Review domestic and out-of-pocket funding: other data sources, relevant to these funding streams, will be searched with results described and consideration of implications for improved tracking of financial resources for ECD.
Objective 1: use the WHO NCF to identify domains to inform search terms and estimation strategy
The NCF lists and defines five domains of policy change, for improving child development in LMIC including: good health, adequate nutrition, responsive caregiving, security and safety, and opportunities for early learning.1 We also considered disability as an additional and closely linked domain, which is implicit in the NCF.
The ‘Good Health’ domain, as defined by the Nurturing Care Framework1
Young children’s good health is the result of caregivers:
Monitoring children’s physical and emotional condition.
Giving affectionate and appropriate responses to children’s daily needs.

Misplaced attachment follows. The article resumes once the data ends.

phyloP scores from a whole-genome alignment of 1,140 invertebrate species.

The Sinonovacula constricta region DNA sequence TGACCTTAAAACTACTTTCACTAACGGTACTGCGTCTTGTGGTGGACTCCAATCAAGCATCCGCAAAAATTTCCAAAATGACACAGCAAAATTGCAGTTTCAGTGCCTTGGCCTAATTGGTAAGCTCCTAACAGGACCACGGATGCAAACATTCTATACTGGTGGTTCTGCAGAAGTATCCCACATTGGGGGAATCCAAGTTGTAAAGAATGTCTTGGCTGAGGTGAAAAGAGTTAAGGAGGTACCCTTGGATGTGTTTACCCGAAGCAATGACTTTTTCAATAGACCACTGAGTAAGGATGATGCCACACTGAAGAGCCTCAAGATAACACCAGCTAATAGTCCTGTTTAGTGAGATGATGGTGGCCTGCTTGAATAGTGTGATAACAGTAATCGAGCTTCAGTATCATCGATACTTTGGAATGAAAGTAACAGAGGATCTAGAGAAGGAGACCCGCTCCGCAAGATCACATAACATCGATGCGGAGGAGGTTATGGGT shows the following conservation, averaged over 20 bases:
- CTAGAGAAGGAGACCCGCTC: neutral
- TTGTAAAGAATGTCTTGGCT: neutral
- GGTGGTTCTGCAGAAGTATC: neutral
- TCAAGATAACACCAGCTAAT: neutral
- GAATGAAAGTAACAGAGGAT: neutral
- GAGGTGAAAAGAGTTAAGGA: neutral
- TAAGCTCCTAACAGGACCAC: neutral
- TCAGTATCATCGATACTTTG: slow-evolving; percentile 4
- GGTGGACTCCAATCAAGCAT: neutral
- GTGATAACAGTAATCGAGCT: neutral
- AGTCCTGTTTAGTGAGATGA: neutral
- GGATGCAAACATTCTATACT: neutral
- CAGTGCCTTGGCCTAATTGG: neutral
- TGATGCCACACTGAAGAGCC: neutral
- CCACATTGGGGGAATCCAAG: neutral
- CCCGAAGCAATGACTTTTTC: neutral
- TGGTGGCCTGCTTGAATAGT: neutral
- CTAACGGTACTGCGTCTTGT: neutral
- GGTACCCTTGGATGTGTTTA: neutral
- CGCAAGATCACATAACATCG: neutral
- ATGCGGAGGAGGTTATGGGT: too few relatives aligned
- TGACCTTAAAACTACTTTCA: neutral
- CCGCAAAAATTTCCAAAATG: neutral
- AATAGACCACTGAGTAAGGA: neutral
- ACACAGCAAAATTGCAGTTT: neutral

Protecting young children from household and environmental dangers.
Having hygiene practices which minimise infections.
Using promotive and preventive health services.
Seeking care and appropriate treatment for children’s illnesses.
These actions depend on caregivers’ physical and mental well-being. For example, when mothers are anaemic, it can cause apathy that makes them less able to engage in responsive caregiving. The situation can be made worse if the child is also apathetic or listless because of being undernourished or frequently ill. Nurturing care therefore means we need to pay attention to the health and well-being of caregivers as well as children.
Objective 2: donor funding database searches and analysis